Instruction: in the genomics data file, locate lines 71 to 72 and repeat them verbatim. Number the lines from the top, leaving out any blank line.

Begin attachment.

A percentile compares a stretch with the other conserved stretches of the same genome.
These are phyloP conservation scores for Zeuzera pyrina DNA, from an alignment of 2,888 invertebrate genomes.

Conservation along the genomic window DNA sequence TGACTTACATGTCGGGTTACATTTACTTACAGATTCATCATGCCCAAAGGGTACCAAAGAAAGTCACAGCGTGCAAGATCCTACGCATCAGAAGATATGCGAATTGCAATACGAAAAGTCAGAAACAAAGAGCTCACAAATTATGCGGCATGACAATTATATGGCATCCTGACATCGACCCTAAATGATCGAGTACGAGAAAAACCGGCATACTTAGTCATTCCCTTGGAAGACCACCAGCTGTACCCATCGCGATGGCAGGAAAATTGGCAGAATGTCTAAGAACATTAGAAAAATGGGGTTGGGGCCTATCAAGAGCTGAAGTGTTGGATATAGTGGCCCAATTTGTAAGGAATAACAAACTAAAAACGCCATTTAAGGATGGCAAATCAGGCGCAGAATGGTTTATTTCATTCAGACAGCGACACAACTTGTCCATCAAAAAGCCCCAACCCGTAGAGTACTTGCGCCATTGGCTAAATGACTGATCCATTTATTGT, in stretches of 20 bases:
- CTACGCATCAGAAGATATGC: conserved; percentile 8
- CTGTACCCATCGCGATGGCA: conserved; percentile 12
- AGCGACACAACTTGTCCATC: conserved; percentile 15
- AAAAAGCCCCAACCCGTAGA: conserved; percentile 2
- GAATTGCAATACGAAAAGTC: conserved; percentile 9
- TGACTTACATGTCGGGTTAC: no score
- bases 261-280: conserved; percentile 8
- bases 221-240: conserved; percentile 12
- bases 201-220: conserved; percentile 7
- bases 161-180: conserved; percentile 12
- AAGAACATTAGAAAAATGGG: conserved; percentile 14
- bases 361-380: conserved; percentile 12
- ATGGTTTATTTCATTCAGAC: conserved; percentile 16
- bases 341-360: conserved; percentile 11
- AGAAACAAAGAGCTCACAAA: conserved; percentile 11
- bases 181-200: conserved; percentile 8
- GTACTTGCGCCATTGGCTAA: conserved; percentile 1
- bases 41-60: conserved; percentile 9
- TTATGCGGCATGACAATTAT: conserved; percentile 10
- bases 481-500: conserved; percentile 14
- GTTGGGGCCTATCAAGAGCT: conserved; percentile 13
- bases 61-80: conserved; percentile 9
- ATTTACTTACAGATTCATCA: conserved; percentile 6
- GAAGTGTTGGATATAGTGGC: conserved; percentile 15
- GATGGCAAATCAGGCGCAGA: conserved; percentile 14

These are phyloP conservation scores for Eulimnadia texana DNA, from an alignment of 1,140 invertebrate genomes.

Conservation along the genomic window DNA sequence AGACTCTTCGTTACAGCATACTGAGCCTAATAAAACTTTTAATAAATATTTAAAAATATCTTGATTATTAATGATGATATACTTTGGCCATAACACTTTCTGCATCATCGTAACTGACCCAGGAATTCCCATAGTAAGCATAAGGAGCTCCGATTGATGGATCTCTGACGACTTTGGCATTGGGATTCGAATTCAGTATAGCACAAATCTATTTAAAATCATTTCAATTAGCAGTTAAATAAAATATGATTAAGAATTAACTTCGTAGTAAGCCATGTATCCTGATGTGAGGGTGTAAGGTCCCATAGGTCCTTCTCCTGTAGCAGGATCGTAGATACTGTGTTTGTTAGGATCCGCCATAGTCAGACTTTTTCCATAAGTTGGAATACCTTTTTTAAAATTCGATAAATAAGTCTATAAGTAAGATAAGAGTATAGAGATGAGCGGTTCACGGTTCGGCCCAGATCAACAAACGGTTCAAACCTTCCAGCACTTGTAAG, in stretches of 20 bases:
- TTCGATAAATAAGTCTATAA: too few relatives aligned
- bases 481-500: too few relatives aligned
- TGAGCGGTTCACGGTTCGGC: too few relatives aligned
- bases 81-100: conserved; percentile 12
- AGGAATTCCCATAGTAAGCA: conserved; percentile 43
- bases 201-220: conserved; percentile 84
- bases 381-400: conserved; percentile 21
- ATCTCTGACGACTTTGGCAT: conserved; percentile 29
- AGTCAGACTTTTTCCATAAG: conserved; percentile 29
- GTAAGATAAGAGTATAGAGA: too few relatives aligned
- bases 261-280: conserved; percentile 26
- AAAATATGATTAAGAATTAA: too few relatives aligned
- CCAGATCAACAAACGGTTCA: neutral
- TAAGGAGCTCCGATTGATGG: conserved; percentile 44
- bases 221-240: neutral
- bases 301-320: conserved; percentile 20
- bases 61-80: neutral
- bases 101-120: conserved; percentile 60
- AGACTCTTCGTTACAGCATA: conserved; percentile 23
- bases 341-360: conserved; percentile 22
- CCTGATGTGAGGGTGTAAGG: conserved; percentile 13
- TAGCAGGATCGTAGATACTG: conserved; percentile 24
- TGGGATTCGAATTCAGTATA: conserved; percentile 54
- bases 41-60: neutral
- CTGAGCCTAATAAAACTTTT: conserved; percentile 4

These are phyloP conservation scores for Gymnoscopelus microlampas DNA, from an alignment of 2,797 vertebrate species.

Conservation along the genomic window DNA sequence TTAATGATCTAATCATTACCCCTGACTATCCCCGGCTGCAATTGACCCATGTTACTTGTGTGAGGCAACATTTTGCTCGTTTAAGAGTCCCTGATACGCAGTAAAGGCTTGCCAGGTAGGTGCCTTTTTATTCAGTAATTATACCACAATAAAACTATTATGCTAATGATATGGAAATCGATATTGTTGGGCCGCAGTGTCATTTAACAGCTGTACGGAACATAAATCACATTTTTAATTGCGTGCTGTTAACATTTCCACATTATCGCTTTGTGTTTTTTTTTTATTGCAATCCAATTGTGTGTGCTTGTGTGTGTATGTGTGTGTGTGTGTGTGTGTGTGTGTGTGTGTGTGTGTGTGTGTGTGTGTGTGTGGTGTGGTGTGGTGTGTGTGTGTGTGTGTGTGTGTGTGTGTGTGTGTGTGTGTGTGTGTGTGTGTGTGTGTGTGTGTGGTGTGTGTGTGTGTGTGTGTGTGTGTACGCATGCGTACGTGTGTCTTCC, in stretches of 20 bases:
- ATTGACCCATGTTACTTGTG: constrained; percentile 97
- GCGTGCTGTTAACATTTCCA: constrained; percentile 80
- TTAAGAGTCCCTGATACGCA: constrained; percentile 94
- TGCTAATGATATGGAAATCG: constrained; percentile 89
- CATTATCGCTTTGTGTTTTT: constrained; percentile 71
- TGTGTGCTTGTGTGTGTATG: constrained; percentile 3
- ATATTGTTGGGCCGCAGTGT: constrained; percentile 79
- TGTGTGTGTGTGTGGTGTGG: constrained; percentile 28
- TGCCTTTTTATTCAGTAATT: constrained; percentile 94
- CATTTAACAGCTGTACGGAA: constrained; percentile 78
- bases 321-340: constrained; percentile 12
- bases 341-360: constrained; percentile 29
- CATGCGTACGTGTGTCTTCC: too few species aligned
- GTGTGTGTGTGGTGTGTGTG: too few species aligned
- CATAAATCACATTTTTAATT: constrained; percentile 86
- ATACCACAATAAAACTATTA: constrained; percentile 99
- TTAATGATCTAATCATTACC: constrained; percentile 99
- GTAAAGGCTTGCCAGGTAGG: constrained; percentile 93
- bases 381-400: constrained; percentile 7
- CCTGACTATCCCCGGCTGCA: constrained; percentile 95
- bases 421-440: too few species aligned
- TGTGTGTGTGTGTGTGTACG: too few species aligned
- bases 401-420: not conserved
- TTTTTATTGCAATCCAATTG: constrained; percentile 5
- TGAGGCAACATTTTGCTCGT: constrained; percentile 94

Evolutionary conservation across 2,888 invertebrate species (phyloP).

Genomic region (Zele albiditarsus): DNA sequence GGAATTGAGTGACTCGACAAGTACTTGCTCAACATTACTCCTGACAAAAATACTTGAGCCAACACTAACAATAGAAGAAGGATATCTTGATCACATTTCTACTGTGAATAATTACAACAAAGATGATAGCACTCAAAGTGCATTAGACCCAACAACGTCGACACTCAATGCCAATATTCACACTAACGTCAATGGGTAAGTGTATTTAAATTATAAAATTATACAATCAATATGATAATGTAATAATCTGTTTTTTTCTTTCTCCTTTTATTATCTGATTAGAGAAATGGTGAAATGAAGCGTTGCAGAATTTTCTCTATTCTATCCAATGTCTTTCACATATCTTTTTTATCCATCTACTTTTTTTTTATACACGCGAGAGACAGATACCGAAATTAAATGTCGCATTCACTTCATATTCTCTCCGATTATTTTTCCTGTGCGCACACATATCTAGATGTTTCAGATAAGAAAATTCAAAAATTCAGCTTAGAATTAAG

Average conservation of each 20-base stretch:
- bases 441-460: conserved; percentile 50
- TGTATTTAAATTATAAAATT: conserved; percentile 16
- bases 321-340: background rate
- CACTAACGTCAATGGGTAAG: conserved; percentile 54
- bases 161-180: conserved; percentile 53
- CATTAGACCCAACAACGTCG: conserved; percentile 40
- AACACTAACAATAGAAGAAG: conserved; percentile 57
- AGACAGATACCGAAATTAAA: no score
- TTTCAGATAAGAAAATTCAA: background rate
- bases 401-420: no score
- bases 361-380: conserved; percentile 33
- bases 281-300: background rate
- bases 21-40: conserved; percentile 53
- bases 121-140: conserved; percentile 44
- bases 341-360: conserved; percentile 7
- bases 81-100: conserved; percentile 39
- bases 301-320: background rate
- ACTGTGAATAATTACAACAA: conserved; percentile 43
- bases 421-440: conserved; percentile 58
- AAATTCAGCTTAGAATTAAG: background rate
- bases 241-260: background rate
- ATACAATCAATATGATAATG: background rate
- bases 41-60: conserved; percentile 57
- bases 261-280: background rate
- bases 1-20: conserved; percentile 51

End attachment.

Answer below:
- GTGTGTGTGTGGTGTGTGTG: too few species aligned
- CATAAATCACATTTTTAATT: constrained; percentile 86